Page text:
Physiology 6 - Integration of CV Mechanisms Flashcards Preview

1st Year - Cardiology > Physiology 6 - Integration of CV Mechanisms > Flashcards

Flashcards in Physiology 6 - Integration of CV Mechanisms Deck (32):
1

What are the major resistance vessels in the circulation?

The arterioles

2

What vessels contain most of the blood volume during rest?

The veins (the capacitance vessels)

3

What is the main regulator of the HR?

Autonomic nervous system

4

What are the main regulators of the stroke volume? (3)

Pre-loadAfter-loadMyocardial contractility

5

Where is the main site of TPR?

Arterioles

6

How is resistance to blood flow related to blood viscosity and length of blood vessel?

Directly proportional to blood viscosity and length of blood vessel

7

How is resistance to blood flow related to the radius of the blood vessel?

Inversely proportional to the radius of the blood vessel to the power of 4

8

Equation for what resistance to blood flow is related to?

blood viscosity X length of blood vessel divided by radius of blood vessel to the power of 4

9

How is the resistance to blood flow mainly controlled?

By vascular smooth muscle that changes the radius of arterioles

10

What is involved in the extrinsic control of vascular smooth muscle?

Hormones and nerves

11

What branch of the autonomic nervous system supplies the vascular smooth muscle?What receptors on the smooth muscle does the released neurotransmitter act on?

SympatheticAlpha 1 (noradrenaline)There is no significant parasympathetic innervation of arterial smooth muscle except in the penis and clitoris

12

what is the state of the vascular smooth muscle at rest?Why?

It is partially constricted due to the vasomotor tone - tonic discharge of sympathetic nerves resulting in continuous release of noradrenaline

13

What effect does increased sympathetic stimulation have on vascular smooth muscle?

Increased vasomotor tone = increase vasoconstriction and vice versa

14

What hormones are involved in the control of vascular smooth muscle? (3)

AdrenalineAngiotensin 2Vasopressin (ADH)All cause vasoconstriction

15

What effect dies adrenaline have on vascular smooth muscle?

Adrenal is released from the adrenal medullaAdrenal acting on B2 adrenoceptors causes vasodilation (cardiac and skeletal muscle arterioles) Adrenaline acting on alpha 1 adrenoceptors causes vasoconstriction (predominant in skin, gut and kidney arterioles)

16

What is the purpose of intrinsic controls of vascular smooth muscle?

To match the blood flow of different tissues to their metabolic needs (they can over red the extrinsic control mechanisms)They include local chemical and physical factors

17

What local metabolites (chemicals) cause vasodilation? (6)

Decreased local pO2Increased local pCO2Increased local [H+] (decreased pH)Increased extra-cellular [K+]increased osmolarity of ECFadenosine release (from ATP)

18

What are local humoral agents released in response to?

Tissue injury or inflammation

19

What are examples of local humoral agents which cause relaxation of arteriolar smooth muscle resulting in vasodilation? (3)

HistamineBradykinNO

20

Where is NO released from?What causes its release?

Continuously produced by the vascular endothelium from the amino acid L-arginine through enzymatic action of nitric oxide synthase (NOS)Shear stress on vascular endothelium as a result of increased flow causes release of of calcium in vascular endothelial cells and the subsequent activation of NOSChemical stimuli can also induce NO formation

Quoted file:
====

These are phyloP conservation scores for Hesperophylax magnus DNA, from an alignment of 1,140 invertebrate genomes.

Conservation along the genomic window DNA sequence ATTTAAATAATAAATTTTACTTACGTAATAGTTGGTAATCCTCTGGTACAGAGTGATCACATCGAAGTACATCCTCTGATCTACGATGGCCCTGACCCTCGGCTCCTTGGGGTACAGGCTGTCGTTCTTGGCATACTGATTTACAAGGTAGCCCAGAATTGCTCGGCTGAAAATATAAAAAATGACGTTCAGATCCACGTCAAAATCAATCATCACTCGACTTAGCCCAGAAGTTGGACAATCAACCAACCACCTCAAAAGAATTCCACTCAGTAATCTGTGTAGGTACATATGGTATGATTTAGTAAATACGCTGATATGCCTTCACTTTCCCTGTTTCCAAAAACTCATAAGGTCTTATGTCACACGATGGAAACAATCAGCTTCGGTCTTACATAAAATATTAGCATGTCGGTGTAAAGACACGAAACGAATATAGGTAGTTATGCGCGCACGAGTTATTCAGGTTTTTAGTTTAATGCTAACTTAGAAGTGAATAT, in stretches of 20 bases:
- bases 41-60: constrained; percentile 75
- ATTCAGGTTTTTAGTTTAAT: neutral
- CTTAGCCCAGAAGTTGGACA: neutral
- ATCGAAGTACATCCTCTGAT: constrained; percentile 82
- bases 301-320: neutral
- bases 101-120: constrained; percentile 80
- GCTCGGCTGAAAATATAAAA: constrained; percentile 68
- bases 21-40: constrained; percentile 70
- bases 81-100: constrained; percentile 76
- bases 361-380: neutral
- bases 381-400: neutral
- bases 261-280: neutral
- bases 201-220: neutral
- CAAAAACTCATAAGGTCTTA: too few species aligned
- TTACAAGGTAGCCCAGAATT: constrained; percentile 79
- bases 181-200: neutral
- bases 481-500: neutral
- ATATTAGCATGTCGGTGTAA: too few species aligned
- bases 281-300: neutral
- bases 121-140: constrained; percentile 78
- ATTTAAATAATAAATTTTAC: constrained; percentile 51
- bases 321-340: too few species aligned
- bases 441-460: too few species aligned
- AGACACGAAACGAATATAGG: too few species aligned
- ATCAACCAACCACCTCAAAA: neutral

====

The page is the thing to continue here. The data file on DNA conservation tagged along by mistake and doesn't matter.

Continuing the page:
21

How does NO causes vasodilation?

NO diffuses from the vascular endothelium into the adjacent smooth muscles where it activates the formation of cGMP that serves as a second messenger for signalling smooth muscle relaxation

22

Examples of humoral factors that cause vasocontraction? (4)

SerotoninThromboxane A2leukotrienesEndothelin

23

In terms for thrombotic, inflammatory and oxidant effect, what are endothelial produced vasodilators?

Anti-thrombotic, anti-inflammatory, anti-oxidants (and vice versa for endothelial produced vasoconstrictors

24

Apart from chemicals, what else can intrinsically control vascular smooth muscle?

Physical factors:Sheer stresstemperatureMyogenic response to stretch

25

What effect does temperature have on vascular smooth muscle?

Cold = vasoconstrictionWarmth = vasodilation

26

What is the myogenic response to stretch?

If MAP rises, resistance vessels automatically constrict to limit flowIf MAP falls resistance vessels automatically dilate dilate to increase flow (especially important in tissues lie the brain and kidneys)

27

When is the maximal force generated in myocytes?

At optimal fibre length

28

What 5 factors increase venous return? (5)

Increased venomotor tone Increased skeletal muscle pumpIncreased respiratory pumpIncreased stroke volume = increased arterial pressureIncreased blood volume

29

What branch of the autonomic nervous system supplies your blood vessels?

Sympathetic

30

What does increased venomotor tone cause?

Due to increased sympathetic stimulation - increased venous constructionBlood driven to the right atrium increases (venous return), SV and MAP also increase

31

What does increased muscle activity cause in terms of venous return?

Increased venous return to the heart due to skeletal muscle pump

32

What effect does exercise have on the CVS?

Sympathetic nerve activity increasesHR and SV increase = increased COSympathetic vasomotor nerves reduce flow to kidneys and gut = vasoconstrictionIn skeletal and cardiac muscle, metabolic hyperaemia overcomes vasomotor tone = vasodilationIncrease in CO increases systolic BP The increase in CO increases systolic BP and the metabolic hyperaemia decreases TPR and decreases DBP (pulse pressure increases)Post exercise hypotensive response